The Apache FOP Project

The Apache™ Batik Project

Scripting With Java

This page explains how to manipulate the DOM tree of an SVG document from a Java program.

How to manipulate a document in a JSVGCanvas

The follow code template demonstrates how to manipulate an SVG document displayed in a JSVGCanvas directly from a Java program. You don’t have to worry about graphics updates; after each event listener invocation the canvas is updated if needed.

import java.awt.event.WindowAdapter;
import java.awt.event.WindowEvent;

import javax.swing.JFrame;

import org.apache.batik.swing.JSVGCanvas;
import org.apache.batik.swing.svg.SVGLoadEventDispatcherAdapter;
import org.apache.batik.swing.svg.SVGLoadEventDispatcherEvent;
import org.apache.batik.script.Window;

import org.w3c.dom.Document;
import org.w3c.dom.Element;

public class SVGApplication {

    public static void main(String[] args) {
        new SVGApplication();

    JFrame frame;
    JSVGCanvas canvas;
    Document document;
    Window window;

    public SVGApplication() {
        frame = new JFrame();
        canvas = new JSVGCanvas();
        // Forces the canvas to always be dynamic even if the current
        // document does not contain scripting or animation.
            (new SVGLoadEventDispatcherAdapter() {
                    public void svgLoadEventDispatchStarted
                        (SVGLoadEventDispatcherEvent e) {
                        // At this time the document is available...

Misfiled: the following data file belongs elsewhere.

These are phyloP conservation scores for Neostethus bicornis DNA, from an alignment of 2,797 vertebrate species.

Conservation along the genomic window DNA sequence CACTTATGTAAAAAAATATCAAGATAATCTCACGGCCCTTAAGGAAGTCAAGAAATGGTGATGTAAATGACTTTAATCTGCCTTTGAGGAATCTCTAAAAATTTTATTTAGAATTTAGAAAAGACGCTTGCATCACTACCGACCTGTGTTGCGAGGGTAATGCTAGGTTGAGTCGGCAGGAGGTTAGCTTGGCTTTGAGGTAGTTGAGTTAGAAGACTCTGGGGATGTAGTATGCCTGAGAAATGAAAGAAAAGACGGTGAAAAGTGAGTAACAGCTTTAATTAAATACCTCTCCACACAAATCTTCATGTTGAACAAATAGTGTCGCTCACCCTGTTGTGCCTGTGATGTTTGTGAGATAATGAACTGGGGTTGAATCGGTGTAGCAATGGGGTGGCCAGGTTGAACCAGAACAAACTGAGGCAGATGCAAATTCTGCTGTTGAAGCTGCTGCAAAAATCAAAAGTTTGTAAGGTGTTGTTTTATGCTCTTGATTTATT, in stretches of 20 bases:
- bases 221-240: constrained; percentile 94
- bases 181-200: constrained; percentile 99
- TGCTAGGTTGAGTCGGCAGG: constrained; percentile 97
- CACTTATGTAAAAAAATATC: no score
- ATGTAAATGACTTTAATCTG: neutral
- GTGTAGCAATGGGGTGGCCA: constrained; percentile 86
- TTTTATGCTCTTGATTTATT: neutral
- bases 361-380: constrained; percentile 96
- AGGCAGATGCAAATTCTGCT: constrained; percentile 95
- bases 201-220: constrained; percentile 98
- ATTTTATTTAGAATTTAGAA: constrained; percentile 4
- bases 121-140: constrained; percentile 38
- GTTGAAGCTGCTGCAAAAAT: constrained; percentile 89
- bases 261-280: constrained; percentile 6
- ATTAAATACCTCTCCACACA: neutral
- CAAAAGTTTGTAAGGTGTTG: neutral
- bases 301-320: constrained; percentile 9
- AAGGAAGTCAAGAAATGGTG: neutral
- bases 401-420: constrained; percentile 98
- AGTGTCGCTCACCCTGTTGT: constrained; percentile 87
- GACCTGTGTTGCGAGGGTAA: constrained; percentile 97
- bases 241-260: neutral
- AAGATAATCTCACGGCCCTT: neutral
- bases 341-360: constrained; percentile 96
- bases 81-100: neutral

document = canvas.getSVGDocument();
                        // ...and the window object too.
                        window = canvas.getUpdateManager().
                        // Registers the listeners on the document
                        // just before the SVGLoad event is
                        // dispatched.
                        // It is time to pack the frame.

        frame.addWindowListener(new WindowAdapter() {
                public void windowOpened(WindowEvent e) {
                    // The canvas is ready to load the base document
                    // now, from the AWT thread.

        frame.setSize(800, 600);;

    public void registerListeners() {
        // Gets an element from the loaded document.
        Element elt = document.getElementById("elt-id");
        EventTarget t = (EventTarget)elt;

        // Adds a 'onload' listener
        t.addEventListener("SVGLoad", new OnLoadAction(), false);

        // Adds a 'onclick' listener
        t.addEventListener("click", new OnClickAction(), false);

    public class OnLoadAction implements EventListener {
        public void handleEvent(Event evt) {
            // Perform some actions here...

            // ...for example start an animation loop:
            window.setInterval(new Animation(), 50);

    public class OnClickAction implements EventListener {
        public void handleEvent(Event evt) {
            // Perform some actions here...

            // ...for example schedule an action for later:
            window.setTimeout(new DelayedTask(), 500);

    public class Animation implements Runnable {
        public void run() {
            // Insert animation code here...

    public class DelayedTask implements Runnable {
        public void run() {
            // Perform some actions here...

            // ...for example displays an alert dialog:
            window.alert("Delayed Action invoked!");

Writing thread-safe code

The DOM listeners registered on the SVG document are called from the canvas update thread. To avoid race conditions, do not manipulate the DOM tree from another thread.

The way to switch from an external thread to the canvas update thread is to use the following code: